Recurring meetings and tasks are stubborn creatures.
When they get on our calendar, they tend to stay awhile. The only way to get rid of them is by getting intentional with how and where you’re spending time. A meeting audit can identify and find pockets of time.
Why recurring events?
Recurring meetings and tasks take too much time on our calendar. They also give us the most amount of opportunity to free up time.
The golden rule for scheduling recurring meetings is that they should provide recurring value. As soon as value begins to fade, you need to investigate why that’s happening.
One way to get rid of these recurring meetings is to do a quarterly meeting audit.
👉🏻 Step 1: Identify any recurring meetings you own and the total time they take on the team’s calendar.
👉🏻 Step 2: Survey your team:
- “What recurring meetings have we outgrown and should be removed?”
- “What recurring meetings are useful and should be kept?
If the meeting isn’t advancing your goals and taking space on everyone’s calendar. Kill it.
👉🏻 Step 3: Optimize remaining recurring meetings by asking:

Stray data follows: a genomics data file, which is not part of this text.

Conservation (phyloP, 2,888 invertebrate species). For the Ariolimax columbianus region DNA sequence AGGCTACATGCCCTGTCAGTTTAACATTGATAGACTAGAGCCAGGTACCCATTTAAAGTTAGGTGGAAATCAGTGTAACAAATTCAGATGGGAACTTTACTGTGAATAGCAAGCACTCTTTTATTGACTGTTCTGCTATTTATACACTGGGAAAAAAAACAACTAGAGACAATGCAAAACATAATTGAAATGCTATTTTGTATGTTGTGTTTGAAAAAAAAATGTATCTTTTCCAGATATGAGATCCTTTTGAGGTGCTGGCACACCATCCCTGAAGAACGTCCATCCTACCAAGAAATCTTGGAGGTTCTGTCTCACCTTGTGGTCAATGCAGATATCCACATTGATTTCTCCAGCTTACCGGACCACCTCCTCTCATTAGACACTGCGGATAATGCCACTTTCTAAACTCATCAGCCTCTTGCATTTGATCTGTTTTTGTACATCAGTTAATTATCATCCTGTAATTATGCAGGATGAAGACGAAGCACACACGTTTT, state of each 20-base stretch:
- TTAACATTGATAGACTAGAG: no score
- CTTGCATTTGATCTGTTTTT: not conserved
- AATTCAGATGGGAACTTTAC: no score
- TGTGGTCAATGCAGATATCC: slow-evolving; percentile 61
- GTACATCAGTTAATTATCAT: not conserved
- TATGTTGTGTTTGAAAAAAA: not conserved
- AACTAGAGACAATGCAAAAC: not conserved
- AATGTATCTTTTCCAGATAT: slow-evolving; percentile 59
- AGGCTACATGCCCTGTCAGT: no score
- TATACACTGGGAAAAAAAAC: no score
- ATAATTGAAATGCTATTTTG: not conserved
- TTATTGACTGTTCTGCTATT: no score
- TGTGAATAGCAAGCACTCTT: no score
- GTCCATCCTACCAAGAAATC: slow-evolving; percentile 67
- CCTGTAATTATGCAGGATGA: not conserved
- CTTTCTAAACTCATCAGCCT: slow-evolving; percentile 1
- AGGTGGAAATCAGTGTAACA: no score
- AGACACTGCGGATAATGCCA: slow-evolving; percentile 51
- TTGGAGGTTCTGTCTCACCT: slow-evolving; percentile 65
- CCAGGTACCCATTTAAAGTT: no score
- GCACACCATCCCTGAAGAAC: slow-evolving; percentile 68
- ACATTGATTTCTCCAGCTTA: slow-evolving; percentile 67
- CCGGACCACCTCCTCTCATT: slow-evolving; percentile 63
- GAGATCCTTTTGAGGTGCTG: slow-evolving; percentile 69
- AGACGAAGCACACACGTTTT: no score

- “Can we shorten the length of this meeting?”
- “Do we have the right people in this meeting?”
- “How can we make this meeting a better use of our time?”
Discuss as a group and commit to next steps.
👉🏻 Step 4: Repeat every quarter.
(Your 1:1s and team meetings are high-impact/high-leverage meetings. Please don’t kill these. Instead, work with your teams to design a better experience.
Recurring tasks should provide recurring value.
Try doing a monthly inventory of tasks on your plate and start killing tasks that aren’t adding value. If you look carefully you’ll find at least a couple of them need to be stopped or can be done by someone else. If it’s the former, it’s time to evaluate how to stop them, if it’s the latter, it’s time to delegate them to someone else on your team.
The only way to save time is by getting intentional with how and where you’re spending time. A meeting audit is a high-impact tool. I hope you try it.